I hope everyone reads the article below. In the 20 plus years I’ve been a trainer, the myth I’m most tired of busting is that exercise has to be a minimum of 150 minutes a week. It does not. It just has to be meaningful, it just has to be smart. And it doesn’t have to be so intense that you barely survive the bout of exercise. It just has to be intense enough to produce an adaptation between this and the next session.
While I’m at it, let me bust a few more myths:
- No, it is not a good idea to “train like an athlete.” Athletes often make very unhealthy choices in the pursuit of their sport*. It’s not unheard of for an athlete to drop dead on the field. They understand that they are SACRIFICING their bodies to achieve some athletic goal. If you are not an athlete — STOP TRAINING LIKE ONE. I’m talking to you, cross-fitters. (*Remember the story of my former trainer Cherie who fractured her femur at mile 17 but went on to finish the marathon?)
- If you have a normal exercise routine that you have been committed to for a while, and you’re proud to be able to do it, you are no longer exercising. A body needs a challenge to change — or even stay the same.
- You are not burning that many calories on your treadmill. Treadmill and bike manufacturers super-inflate those numbers so you’ll buy the damn machine or pay a gym to use them. Don’t be fooled.
- Technically there’s no such thing as a “fat burning” exercise.
- If you want to become smaller, you have to shut your pie-hole. Seriously that’s the way to do it. I sell exercise for a living so it behooves me to lie to you and tell you I can get you into a size 6 for that wedding in three weeks if you only train with me. Alas, just put down that doughnut.
- Guys, if you don’t have the genetics, you’re not going to look like Arnold no matter how much you exercise or how much protein you gulp down. You can get bigger and stronger, just know that not all bodies have the same potential for hypertrophy.
- If you are doing an hour of high intensity training, you’re not doing high intensity training.
- Yes you can — and should — do weight resistance training if you are weak, recovering from an injury, have arthritis, etc.
- Weakness is a temporary state. (“I have weak wrists so I can’t do pushups” is not something you should say in my presence, and all such negative statements are to be followed with the term “yet”).
- Ladies: unless you’re born that way, it is really remote that you will “bulk up” from lifting weights. You should lift weights. Do it for your body, do it for your strength, do it for your mind, do it for your soul, do it for your confidence, do it for your sense self — just do it .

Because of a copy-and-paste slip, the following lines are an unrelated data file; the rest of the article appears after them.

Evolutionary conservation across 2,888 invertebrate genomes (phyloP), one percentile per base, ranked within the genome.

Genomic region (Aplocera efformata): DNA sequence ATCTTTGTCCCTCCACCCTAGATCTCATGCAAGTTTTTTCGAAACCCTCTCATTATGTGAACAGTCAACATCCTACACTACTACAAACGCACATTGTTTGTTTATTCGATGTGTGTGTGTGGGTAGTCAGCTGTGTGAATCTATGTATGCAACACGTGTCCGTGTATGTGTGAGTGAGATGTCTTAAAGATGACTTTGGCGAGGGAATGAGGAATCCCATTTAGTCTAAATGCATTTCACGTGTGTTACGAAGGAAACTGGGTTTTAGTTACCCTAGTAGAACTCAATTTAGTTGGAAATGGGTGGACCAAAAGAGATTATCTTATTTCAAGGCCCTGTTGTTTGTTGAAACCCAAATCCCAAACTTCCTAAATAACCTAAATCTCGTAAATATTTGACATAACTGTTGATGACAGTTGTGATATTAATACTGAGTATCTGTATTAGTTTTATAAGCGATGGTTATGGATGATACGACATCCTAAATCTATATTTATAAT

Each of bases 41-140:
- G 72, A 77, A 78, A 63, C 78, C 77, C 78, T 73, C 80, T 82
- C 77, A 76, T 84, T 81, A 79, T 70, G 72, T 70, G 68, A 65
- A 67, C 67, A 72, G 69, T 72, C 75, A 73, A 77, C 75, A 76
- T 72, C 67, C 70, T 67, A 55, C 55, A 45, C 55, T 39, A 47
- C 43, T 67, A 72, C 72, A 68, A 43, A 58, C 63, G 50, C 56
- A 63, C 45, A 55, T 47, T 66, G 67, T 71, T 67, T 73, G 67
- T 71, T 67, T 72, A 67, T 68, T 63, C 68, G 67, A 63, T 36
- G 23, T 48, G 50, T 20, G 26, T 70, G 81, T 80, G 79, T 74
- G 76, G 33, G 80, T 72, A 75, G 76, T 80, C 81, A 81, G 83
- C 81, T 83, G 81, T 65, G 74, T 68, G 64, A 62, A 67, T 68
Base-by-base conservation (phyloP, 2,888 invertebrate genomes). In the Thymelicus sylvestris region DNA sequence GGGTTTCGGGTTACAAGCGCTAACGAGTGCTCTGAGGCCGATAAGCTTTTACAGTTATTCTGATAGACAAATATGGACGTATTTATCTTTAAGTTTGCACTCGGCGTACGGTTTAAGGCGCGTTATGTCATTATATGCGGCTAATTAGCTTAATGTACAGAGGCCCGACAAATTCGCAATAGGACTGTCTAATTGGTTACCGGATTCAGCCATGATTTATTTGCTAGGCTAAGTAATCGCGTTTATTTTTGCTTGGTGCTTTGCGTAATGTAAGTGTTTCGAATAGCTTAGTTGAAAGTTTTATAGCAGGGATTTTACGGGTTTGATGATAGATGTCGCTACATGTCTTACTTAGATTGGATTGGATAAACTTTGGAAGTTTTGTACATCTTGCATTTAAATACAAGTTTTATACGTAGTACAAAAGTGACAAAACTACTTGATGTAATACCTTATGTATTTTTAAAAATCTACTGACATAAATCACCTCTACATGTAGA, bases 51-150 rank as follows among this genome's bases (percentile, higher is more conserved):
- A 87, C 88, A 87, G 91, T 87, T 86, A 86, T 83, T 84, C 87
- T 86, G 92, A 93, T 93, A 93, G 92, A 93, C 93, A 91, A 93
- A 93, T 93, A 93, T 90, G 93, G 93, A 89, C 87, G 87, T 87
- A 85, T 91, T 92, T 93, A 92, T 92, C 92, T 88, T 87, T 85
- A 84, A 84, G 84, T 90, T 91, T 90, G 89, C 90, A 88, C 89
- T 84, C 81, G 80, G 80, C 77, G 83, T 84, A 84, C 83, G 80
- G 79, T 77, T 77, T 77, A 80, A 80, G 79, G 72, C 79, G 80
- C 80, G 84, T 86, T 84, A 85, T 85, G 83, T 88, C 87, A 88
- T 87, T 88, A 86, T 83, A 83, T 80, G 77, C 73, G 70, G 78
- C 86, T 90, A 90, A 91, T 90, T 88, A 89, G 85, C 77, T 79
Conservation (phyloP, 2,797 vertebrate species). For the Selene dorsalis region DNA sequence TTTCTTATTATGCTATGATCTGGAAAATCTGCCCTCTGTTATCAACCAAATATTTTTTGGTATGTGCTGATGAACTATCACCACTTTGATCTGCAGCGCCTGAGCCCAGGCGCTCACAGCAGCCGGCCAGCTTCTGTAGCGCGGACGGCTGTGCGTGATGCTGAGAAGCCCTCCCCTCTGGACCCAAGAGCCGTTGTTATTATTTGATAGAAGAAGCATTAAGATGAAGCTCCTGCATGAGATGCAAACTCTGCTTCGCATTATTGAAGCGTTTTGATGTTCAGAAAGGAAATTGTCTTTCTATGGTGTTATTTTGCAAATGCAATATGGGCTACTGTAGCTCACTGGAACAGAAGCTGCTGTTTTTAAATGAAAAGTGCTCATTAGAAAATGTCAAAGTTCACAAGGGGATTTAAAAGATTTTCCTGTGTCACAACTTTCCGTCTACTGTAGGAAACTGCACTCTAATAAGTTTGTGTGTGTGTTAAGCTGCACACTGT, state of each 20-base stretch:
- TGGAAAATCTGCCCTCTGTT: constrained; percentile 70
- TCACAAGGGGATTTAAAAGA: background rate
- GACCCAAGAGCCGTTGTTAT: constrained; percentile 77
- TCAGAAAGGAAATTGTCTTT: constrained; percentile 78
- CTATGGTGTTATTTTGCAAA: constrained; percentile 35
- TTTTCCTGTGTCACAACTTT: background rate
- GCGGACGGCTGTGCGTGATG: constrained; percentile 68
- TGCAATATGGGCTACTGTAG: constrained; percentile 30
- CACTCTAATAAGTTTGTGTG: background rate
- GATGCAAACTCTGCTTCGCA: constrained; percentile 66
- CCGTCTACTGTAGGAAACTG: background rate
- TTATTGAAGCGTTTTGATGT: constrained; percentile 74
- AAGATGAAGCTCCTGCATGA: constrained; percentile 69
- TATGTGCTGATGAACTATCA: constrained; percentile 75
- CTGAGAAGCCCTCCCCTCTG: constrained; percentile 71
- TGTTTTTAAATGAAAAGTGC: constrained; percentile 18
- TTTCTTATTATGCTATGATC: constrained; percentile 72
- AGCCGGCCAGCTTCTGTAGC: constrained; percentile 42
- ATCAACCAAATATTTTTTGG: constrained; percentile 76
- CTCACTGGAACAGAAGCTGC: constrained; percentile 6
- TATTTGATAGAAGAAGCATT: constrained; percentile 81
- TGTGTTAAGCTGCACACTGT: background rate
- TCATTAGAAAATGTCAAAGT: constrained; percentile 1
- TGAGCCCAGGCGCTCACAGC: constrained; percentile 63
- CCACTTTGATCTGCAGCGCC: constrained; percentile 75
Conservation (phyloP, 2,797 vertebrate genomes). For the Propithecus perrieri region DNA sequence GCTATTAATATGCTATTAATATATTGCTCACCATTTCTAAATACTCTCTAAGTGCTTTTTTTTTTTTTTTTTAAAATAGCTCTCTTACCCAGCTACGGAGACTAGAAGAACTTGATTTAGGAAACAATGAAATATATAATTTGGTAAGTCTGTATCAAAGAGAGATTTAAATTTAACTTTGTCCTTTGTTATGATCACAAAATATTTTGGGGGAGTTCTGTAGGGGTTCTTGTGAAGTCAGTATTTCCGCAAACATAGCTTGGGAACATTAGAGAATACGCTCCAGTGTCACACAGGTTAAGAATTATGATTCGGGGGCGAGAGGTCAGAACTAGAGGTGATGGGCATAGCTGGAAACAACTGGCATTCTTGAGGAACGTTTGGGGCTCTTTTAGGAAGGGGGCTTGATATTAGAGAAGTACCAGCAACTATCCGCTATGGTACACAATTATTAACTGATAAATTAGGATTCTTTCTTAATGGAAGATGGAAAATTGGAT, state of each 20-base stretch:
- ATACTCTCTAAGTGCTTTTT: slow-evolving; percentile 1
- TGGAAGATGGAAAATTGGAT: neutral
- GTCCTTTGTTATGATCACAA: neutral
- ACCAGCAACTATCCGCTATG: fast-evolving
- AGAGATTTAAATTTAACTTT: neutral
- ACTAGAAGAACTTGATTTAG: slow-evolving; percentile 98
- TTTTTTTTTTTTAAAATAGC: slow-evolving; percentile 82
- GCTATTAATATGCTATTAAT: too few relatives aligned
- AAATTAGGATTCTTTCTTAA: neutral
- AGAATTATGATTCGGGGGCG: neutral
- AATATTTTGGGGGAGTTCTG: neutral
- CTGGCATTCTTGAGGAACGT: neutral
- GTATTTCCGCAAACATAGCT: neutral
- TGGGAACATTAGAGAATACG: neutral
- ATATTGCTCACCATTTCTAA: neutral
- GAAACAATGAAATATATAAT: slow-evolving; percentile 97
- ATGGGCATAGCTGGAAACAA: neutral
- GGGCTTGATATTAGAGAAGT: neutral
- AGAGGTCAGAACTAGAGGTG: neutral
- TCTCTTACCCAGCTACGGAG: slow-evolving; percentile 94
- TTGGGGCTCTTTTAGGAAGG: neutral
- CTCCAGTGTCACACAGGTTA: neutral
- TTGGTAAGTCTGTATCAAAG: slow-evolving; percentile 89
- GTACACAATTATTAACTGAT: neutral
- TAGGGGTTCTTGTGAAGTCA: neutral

- There’s no such thing as spot reduction. If you want to lose that belly fat, do an intense set of well performed squats to failure. Sit-ups, which target a relatively small-ish muscle group, do not have the metabolic pow of a hamstring-glute-quads exercise.
- Wine is good for you (see below) but not when drunk in excess. I’m talking to you, New Orleans.
- There’s no such thing as a “healthy” diet. Whenever someone says “I don’t diet, I just try to eat healthy,” I charge them a dollar. What does that even mean? “Healthy” is a relative term, it only has meaning in comparison. So pizza is perhaps healthier than hamburger which is healthier than that doughnut you still have in your hand. Pizza parlor pizza with fresh organic ingredients might be a healthier choice than Totinos, but not if you’re gluten intolerant or are need to restrict calories. Because no diet — no matter what — is “healthy” if you are overeating.
- Which diet you choose is not really important. Compliance is.
- No diet will work if you cheat.
Of all these myths (too many more to list out here) the greatest of them is that exercise needs to be done in volumes in order to be effective. Please don’t let that stop you from starting on your exercise adventure because it’s not true.
- Date: April 5, 2016
- Source: Elsevier
“One of the greatest myths perpetuated within physical activity promotion, the exercise sciences, and exercise medicine is the belief that you need to engage in a minimum of 150 minutes a week of moderate-to-vigorous physical activity to obtain health benefits,” explained Darren E.R. Warburton, PhD, and Shannon S. Bredin, PhD, MSc, of the Cardiovascular Physiology and Rehabilitation Laboratory, University of British Columbia, Vancouver, Canada. “However, the preponderance of evidence simply does not support this contention. There is compelling evidence that health benefits can be accrued at a lower volume and/or intensity of physical activity. These health benefits are seen in both healthy and clinical populations.”